Monogamy dominates erotica as it does relationships. Quinn demonstrates how he feels about multiple sex partners in this chapter more than ever. In Being More Social, I wanted to challenge the habitually monogamous to live in another world and see things from the perspective of another. Some people, like that commenter, utterly failed. In Mutual Benefits, at least in this chapter, I’m attempting the opposite. A shy nerd gets every high school kid’s dream – he gets to fuck multiple girls, popular girls, the hottest girls in school! And both of them are okay with it! What guy could turn down this dream opportunity?!
And yet… Quinn does. Why? He doesn’t need a reason, or at least, he doesn’t need a reason he can articulate to others. He knows it makes him uncomfortable. That’s good enough for him, and that’s good enough for the people that surround him. Ideally, that should be good enough for the reader, too. My stories love turning tropes of erotica on their head – Being More Social takes clichés and tropes and plays them out a little more realistically, and The Good, The Bad and the Molly takes a hot blurred-lines scenario and pulls back the curtain to reveal the worst possible outcome. I didn’t know where Mutual Benefits was going myself, but now I see the trope it’s decided to subvert is the idea of the dream opportunity. What do you do if you get that opportunity but realize you don’t want it?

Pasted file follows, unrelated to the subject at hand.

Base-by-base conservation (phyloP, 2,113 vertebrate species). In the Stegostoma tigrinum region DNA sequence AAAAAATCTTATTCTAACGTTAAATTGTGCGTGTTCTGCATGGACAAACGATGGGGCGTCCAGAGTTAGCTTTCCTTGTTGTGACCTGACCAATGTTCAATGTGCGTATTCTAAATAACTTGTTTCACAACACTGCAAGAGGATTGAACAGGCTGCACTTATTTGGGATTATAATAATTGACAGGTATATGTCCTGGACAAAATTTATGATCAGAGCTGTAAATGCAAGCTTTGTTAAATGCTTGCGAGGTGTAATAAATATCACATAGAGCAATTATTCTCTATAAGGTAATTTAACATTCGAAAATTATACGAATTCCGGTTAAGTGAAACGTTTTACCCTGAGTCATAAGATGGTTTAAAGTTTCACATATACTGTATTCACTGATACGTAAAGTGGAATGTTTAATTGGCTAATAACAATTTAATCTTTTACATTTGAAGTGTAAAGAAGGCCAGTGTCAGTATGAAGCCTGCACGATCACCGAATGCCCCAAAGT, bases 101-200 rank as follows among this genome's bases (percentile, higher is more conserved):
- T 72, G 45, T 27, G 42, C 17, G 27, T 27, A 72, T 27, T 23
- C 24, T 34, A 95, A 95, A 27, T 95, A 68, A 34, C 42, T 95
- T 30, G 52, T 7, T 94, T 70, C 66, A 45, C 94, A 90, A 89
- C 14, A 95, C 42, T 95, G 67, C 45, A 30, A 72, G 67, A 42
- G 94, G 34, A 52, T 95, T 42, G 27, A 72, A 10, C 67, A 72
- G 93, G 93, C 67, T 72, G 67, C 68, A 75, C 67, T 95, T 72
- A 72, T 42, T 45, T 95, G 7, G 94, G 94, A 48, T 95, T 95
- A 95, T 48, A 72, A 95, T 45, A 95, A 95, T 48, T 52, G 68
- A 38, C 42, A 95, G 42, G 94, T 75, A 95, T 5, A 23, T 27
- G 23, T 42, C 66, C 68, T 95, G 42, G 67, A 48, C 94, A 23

So many people would kill to be in Quinn’s shoes, even popular kids. Does that mean he needs to take that opportunity? No, it doesn’t. All of us (hopefully all of us) know that. It’s not always the more the merrier. It’s not always about fucking more people, and on the other side of the coin, it’s not always about settling down with The One. Sometimes it can be about either – maybe some people want more than one sexual partner. Maybe some people want The One. But if you think a character is subject to your own personal morals, and if they fail to uphold them the story is “ruined,” especially if your morals seem, frankly, sexist, then you’re only punishing yourself.
If you’re only reading stories to confirm your own worldview for yourself, that makes me sad. That sounds like the least exciting reason one could have for wanting to read stories. I can’t imagine you have much fun reading.
What a downer. On the flipside, if you find yourself going, “oh, interesting!” to anything in a story, I hope you enjoy them. I hope that the twists and turns I make in this story not only challenge readers, but please and delight them as well. I love the comments that tell me, “I used to hate Morgan but now I like her.” I love seeing the journey readers go on, and I love seeing people’s opinions change in real time as the words do. It’s lovely to see, and it makes me feel like the luckiest person in the world for getting to write for you all. Thank you. I hope you all had a happy Halloween. I’ll talk to you all next week.